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Monk Seals and Marine Turtles in 2012

December 28, 2012

Although the precise number of monk seals in the main Hawaiian Islands is unknown, 152 individual seals were identified in 2011. The count did not include seals at Niihau, so the actual population size within the main islands is probably around 200 individuals. Each year some of them are accidentally hooked by shorefishing gear. In recent years, approximately 10 seals have been hooked annually. In 2012, through mid-September, 11 seals had been accidentally hooked. Two of the hookings resulted in death of the animal because the hook was deeply ingested. An additional seal was brought into temporary captivity for surgical hook removal and survived. Of the remaining 8 hookings, 3 seals lost the hook without assistance, NOAA personnel successfully removed hooks from 4 seals, and 1 case remains pending. The proactive, voluntary use of self-shedding barbless circle hooks by fishermen could result in a less injurious outcome for monk seals should an accidental hooking occur. — John Henderson, Hawaiian Monk Seal Research Program, NOAA Fisheries Pacific Islands Fisheries Science Center.

A live turtle found at Hanauma Bay with barbed hooks; 1 in the neck and 1 in the left front flipper. The hooks were 
                  surgically removed and the turtle successfully released back at Hanauma Bay.
A live turtle found at Hanauma Bay with barbed hooks; 1 in the neck and 1 in the left front flipper. The hooks were surgically removed and the turtle successfully released back at Hanauma Bay.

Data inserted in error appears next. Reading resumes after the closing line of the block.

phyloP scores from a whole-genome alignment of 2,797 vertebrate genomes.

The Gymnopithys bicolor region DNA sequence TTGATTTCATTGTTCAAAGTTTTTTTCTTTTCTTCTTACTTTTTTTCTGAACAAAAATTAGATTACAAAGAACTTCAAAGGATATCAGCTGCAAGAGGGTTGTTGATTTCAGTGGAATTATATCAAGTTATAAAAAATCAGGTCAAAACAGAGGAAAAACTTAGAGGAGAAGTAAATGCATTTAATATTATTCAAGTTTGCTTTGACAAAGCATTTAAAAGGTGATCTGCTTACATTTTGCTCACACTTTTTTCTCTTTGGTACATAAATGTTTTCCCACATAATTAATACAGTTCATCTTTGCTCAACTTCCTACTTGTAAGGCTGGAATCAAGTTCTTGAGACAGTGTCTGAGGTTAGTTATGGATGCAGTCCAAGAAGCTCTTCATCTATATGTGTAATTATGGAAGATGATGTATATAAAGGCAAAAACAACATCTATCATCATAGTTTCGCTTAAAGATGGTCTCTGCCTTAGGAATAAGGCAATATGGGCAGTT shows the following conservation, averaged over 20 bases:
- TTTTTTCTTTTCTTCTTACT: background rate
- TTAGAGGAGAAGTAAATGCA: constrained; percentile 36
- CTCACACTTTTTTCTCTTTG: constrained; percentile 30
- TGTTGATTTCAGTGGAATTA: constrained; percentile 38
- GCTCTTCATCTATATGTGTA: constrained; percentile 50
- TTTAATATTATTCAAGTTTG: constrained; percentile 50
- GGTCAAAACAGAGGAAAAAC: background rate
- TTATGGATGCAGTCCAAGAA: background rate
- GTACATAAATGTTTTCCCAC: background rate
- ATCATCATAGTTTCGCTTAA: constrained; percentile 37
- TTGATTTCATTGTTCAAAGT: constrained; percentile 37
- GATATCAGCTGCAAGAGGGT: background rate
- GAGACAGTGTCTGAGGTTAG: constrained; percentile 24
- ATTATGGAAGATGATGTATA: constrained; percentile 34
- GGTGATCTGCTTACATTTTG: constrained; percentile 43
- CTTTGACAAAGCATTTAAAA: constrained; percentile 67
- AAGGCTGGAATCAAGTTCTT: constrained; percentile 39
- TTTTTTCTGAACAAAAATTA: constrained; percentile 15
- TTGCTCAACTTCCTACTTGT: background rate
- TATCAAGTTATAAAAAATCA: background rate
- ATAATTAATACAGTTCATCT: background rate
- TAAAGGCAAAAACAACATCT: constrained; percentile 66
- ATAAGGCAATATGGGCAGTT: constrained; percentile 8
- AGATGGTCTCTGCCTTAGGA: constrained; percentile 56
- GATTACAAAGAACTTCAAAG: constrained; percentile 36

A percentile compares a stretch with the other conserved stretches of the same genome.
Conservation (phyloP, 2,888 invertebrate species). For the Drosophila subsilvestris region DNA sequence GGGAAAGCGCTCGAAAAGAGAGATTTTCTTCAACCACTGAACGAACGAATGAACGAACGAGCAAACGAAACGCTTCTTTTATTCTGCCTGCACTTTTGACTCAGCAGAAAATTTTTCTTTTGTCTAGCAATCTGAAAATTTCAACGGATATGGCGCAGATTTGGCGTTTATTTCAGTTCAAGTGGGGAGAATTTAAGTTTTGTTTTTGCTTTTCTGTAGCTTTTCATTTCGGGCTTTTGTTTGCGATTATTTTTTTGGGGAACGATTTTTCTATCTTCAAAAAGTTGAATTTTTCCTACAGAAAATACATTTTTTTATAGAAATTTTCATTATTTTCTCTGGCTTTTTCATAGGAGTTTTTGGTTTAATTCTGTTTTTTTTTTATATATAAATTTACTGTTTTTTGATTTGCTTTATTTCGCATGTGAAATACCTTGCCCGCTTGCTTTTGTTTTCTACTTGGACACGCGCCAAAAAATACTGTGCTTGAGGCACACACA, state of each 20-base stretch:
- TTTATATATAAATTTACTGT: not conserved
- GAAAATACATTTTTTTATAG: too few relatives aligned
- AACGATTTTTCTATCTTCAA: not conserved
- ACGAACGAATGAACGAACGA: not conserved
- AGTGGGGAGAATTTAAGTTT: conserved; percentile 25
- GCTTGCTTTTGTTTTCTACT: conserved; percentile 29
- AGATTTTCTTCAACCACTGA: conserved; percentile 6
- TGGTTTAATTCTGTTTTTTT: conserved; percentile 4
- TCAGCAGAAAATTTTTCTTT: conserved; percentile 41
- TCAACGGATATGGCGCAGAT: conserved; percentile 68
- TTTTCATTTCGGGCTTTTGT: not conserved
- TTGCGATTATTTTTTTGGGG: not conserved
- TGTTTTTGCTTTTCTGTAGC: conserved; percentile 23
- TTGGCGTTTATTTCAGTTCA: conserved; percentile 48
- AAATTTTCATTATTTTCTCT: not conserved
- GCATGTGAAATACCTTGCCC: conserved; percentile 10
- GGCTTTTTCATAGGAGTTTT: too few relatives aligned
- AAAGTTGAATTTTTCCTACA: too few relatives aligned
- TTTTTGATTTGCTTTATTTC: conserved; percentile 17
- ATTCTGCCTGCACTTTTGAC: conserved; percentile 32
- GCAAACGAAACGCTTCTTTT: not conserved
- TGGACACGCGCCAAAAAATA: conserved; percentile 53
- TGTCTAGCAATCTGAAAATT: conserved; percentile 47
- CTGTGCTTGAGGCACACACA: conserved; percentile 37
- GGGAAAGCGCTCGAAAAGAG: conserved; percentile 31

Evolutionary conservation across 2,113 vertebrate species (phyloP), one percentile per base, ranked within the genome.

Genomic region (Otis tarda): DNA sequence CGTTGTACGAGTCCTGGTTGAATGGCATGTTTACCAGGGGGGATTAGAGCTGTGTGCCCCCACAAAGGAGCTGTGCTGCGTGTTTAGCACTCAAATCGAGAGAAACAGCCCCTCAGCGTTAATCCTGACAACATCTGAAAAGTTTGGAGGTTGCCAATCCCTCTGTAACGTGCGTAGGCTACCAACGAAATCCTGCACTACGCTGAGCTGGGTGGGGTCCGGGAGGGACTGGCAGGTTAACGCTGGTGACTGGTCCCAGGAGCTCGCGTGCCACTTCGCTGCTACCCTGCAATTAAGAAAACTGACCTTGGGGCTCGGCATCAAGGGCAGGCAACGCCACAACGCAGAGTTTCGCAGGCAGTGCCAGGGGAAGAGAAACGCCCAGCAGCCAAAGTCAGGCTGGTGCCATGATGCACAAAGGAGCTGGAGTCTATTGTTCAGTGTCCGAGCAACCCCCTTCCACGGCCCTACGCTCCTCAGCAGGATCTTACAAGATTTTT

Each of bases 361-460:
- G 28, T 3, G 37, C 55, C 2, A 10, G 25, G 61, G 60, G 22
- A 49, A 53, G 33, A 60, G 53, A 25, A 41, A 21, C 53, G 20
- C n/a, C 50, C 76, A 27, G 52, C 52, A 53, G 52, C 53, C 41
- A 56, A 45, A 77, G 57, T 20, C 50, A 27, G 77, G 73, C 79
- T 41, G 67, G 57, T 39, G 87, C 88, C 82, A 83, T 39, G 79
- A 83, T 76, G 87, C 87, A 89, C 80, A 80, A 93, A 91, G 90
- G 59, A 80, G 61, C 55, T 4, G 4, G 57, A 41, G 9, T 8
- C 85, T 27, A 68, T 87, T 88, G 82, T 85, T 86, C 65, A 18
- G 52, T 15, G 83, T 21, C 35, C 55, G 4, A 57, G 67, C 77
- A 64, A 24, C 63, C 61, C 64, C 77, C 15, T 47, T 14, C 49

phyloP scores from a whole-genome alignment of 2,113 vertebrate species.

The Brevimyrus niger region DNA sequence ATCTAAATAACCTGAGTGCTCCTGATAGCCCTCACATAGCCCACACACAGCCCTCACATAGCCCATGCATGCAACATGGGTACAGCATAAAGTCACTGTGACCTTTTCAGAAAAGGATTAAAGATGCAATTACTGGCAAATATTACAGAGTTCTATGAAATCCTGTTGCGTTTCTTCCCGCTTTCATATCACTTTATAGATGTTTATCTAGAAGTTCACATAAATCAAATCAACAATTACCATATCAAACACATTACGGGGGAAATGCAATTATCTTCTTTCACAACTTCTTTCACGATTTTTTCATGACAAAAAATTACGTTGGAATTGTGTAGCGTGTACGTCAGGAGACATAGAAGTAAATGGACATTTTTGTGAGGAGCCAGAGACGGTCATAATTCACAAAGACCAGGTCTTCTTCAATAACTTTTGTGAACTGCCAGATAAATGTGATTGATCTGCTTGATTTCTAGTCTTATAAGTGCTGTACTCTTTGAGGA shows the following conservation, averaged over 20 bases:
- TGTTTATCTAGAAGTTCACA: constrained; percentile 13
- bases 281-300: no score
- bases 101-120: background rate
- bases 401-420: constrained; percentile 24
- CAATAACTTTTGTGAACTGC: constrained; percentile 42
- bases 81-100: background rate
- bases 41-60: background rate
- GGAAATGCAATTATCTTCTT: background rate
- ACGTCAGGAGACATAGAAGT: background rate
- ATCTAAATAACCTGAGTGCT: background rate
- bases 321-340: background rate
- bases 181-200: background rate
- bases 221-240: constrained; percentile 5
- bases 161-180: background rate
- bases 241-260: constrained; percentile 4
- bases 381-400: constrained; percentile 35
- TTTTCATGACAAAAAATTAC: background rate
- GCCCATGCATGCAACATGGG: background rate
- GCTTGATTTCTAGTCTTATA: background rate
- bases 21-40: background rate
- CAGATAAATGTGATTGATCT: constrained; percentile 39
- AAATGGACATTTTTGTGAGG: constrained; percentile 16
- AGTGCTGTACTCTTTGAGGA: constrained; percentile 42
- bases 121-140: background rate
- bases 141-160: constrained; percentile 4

Hawaiian sea turtle strandings have been documented by the PIFSC Marine Turtle Research Program since 1982. Currently, nearly 6,400 stranding reports show approximately 1,500 turtles were involved with fishing gear such as line, net or hooks. Of those, a little more than half involved fishing line and approximately 30% involved hooks. For all fishing gear interactions, about 40% of the turtles involved were successfully released alive. Of the 312 stranded turtles reported in 2011, 63 (20%) were determined to have hook and/or line as the main cause of the stranding. Reports for 2012, as of June 2012, show that 35 turtles were found with fishing gear (19 were released alive), compared to 13 cases involving fibropapillomatosis. Considering all strandings data collected in recent years, incidents of fishing gear interactions with turtles have increased and are now the second most common cause of strandings for the Hawaiian green sea turtle; fibropapillomatosis is the most prevalent known cause. Reports are also received from recreational divers about entangled or hooked turtles, but these events are not included in the stranding reports. The use of barbless circle hooks may allow sea turtles and other incidentally captured animals to be easily released without much harm to the animal. It may also prevent loss of fishing gear if the hook can be dislodged. — Ms. Shawn K. K. Murakawa, Marine Turtle Research Program, NOAA Fisheries Pacific Islands Fisheries Science Center.